The date was June 9, 1974, and the “Redhead from Virginia,” Rodney Jenkins, riding Harry Gill’s legendary Idle Dice, bested a field of twenty-seven horses to win the very first Upperville grand prix. It was also the first time for show jumpers competing at Salem Farm, where 50 years later, they still remain. Jumper competitions at the Upperville Colt & Horse Show date back to the 1890s, where “High Jump” classes were open to all horses. They were discontinued for some years but re-introduced one final time in 1958 and won by Kathy Kusner, who set a record jumping 7’3” on Tommy Lee Jones’ Freckles, and went onto be a three- time Olympian in show jumping.

In the 1960s, UCHS president, Joe Fargis, recalls “very elementary” jumper classes on the Grafton Farm showgrounds with basic jumper jumps set in the Main (now Parker) Ring, under the iconic Upperville oaks. During this same time, the United States’ strong presence was being felt in international show jumping, which had been dominated by Europeans in the post- war era. The American Grand Prix Association (AGA) was formed to promote Olympic- style show jumping, and the Upperville Colt & Horse Show was among its founding members. The need to build a course to support this cause was apparent and through the generosity of the A.C. Randolph family, Salem Farm, the land on the north side of Route 50, opposite Grafton Farm, offered the solution.

Since 1974, each next decade has brought changes and improvements to the Upperville Jumper championship, from better jumps and international competition to increased prize money made possible through sponsorships. After two years as the American Show Jumping Championship, this top jumping class became the Upperville Jumping Classic in 1976, which it remains today.  After rain soaked “Mudderville” in 2003, when a helicopter was employed to dry the grass jumping field, a graded ring was constructed with composite footing that would sustain any sort of weather, and in cases of bad weather, allowed competition to remain “equal to all.” A second all- weather ring was added in 2010, to accommodate the growing number of recognized jumper divisions. A renewed, long- term lease agreement with current Salem Farm owner Shelby Bonnie (grandson of Mrs. Randolph) has guaranteed continuity and authenticity for Upperville, at a time when most major horse shows have moved to permanent “mega-facilities.”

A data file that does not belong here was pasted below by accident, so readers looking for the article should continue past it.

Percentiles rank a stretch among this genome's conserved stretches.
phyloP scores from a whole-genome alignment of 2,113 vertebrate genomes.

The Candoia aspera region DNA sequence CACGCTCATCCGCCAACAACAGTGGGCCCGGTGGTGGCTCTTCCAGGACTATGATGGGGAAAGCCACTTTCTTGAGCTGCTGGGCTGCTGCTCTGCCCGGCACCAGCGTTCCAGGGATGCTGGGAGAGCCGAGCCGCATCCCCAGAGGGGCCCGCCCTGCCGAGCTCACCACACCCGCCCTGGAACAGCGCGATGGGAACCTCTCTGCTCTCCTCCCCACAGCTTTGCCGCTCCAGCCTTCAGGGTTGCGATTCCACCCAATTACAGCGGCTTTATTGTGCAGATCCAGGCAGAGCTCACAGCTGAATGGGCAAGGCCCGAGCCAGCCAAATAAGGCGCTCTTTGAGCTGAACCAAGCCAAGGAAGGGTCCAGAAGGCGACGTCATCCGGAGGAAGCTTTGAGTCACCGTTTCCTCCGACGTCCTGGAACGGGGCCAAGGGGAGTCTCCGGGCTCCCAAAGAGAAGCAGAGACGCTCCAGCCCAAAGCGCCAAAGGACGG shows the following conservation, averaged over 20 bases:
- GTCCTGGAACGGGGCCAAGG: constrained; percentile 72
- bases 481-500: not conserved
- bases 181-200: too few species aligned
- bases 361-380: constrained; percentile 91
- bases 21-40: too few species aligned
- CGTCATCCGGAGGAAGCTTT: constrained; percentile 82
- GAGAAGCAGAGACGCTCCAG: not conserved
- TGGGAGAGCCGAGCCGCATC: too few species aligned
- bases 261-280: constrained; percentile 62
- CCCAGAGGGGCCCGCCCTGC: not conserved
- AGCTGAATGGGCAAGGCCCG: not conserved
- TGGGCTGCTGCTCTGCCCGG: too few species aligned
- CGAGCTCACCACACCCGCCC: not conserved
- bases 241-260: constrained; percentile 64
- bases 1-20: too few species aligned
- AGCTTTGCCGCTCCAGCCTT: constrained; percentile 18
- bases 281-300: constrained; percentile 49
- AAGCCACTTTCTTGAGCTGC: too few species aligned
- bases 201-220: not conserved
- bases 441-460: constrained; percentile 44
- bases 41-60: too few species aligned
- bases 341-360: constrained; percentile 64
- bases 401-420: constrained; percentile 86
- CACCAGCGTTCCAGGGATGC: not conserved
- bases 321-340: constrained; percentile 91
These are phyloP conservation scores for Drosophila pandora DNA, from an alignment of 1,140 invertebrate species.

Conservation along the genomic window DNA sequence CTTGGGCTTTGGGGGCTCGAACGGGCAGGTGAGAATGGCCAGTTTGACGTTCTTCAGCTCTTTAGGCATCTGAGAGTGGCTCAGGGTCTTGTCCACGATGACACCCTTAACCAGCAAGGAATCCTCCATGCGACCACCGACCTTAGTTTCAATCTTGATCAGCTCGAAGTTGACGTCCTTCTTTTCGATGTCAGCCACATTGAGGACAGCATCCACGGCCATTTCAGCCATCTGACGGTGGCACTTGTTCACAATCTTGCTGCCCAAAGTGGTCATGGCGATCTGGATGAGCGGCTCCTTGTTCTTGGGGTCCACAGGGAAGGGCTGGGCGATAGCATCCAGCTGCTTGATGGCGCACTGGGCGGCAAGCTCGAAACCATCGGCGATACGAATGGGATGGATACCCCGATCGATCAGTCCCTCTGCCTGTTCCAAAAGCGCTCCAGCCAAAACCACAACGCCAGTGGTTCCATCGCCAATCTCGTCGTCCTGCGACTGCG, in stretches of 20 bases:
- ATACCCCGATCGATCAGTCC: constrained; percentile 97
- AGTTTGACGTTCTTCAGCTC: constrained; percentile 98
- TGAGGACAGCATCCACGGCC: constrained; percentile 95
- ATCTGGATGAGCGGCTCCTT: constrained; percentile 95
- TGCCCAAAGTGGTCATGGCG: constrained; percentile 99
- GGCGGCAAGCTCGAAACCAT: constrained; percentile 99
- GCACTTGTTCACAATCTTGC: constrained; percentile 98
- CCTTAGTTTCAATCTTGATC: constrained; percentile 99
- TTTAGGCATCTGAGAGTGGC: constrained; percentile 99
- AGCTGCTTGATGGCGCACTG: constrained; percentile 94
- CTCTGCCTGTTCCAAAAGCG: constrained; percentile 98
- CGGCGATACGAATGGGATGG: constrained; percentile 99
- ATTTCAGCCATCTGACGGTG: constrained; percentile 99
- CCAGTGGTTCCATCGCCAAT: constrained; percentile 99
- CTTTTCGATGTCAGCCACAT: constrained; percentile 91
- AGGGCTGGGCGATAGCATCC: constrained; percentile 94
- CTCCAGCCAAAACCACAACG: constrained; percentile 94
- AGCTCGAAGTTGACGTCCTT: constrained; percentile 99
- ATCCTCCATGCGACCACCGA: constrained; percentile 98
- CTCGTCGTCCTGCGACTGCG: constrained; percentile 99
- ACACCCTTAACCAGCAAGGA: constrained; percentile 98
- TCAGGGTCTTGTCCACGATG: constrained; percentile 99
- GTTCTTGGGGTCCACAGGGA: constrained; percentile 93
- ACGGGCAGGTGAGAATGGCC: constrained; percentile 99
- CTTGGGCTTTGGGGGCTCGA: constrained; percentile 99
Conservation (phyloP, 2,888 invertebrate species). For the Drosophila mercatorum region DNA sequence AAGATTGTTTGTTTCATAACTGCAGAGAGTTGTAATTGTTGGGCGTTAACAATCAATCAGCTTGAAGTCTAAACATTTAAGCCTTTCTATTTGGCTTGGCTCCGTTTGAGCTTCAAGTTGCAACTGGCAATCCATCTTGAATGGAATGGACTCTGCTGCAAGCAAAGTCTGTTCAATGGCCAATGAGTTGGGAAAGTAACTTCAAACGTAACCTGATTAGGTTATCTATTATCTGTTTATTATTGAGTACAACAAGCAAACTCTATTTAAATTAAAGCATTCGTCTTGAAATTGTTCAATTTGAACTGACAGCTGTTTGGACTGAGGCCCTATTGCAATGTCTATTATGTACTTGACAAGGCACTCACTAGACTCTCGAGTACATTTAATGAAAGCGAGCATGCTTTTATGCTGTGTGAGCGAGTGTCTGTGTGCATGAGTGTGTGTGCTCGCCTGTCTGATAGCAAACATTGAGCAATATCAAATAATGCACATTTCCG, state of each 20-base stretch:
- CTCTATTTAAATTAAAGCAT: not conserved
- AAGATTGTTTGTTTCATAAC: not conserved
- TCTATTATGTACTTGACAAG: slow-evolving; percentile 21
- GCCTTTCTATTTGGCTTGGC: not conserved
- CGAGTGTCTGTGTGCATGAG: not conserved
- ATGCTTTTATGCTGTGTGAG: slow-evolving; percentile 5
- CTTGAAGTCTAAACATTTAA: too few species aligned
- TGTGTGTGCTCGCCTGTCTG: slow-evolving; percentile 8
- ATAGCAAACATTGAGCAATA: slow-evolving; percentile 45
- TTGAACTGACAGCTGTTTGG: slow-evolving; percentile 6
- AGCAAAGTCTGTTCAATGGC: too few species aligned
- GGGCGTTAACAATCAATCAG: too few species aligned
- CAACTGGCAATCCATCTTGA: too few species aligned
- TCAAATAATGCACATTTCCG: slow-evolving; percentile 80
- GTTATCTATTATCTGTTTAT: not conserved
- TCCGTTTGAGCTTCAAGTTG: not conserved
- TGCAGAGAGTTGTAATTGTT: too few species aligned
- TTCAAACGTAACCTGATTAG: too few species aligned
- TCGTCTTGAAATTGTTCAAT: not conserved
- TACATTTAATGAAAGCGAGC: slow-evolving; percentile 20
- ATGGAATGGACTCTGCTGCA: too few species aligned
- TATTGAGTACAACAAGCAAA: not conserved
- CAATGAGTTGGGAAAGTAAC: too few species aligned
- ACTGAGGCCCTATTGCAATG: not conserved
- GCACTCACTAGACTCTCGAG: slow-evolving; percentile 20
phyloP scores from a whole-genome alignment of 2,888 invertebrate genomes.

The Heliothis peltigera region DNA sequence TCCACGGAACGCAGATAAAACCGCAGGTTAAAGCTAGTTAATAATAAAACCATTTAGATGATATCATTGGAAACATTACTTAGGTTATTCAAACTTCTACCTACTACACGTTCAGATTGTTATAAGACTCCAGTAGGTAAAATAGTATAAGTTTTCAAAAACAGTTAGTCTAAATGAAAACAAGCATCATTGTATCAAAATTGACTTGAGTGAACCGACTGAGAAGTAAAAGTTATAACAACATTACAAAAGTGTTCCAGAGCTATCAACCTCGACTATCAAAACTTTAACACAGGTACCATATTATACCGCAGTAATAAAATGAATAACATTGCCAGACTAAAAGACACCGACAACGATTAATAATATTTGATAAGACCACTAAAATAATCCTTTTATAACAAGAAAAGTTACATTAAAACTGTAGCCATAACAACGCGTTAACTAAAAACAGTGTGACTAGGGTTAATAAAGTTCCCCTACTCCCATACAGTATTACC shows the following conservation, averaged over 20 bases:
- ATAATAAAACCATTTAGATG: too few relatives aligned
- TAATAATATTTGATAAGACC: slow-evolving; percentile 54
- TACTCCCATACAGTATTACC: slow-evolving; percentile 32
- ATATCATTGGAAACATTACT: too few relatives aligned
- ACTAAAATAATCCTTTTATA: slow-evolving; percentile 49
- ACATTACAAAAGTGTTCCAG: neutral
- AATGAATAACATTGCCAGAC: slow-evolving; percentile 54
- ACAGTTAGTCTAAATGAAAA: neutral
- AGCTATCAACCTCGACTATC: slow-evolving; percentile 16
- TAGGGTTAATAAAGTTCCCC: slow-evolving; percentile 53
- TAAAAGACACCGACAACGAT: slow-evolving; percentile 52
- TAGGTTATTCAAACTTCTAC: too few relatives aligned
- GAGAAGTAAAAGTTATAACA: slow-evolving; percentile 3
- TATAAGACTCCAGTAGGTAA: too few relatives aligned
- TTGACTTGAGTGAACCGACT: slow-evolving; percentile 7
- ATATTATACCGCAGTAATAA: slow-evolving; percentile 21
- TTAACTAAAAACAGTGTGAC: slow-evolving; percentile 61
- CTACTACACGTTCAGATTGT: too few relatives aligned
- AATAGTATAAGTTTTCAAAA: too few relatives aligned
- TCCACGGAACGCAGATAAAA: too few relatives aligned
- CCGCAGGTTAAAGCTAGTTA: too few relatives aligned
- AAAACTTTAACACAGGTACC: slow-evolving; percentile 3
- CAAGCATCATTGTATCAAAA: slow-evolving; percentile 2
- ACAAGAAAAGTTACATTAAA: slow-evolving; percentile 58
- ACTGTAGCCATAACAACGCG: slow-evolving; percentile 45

By luck or fate, the date of the 50th Upperville Jumping Classic, in 2024, is again, June 9. The prize money, which in 2023 was in excess of $265,000, is a far cry from the $15,000 offered in 1974. And while so much has changed, much still remains the same. The very best in international show jumping still return to Upperville every year, with multiple Olympians as past winners, including Fargis, whose 2004 win on Caucalis is certainly among his favorite memories, though he said that his “memories are all good, of every year.” The incomparable backdrop of the Blue Ridge Mountains. The large crowd of spectators, from fellow riders to horse enthusiasts, to the local Middleburg community.

When asked what the next fifty years will look like for the Upperville Jumping Classic, Fargis replied, “Who knows?” But the long- and short-term goal (of the horse show), he said, “is to make it last another 170 years!”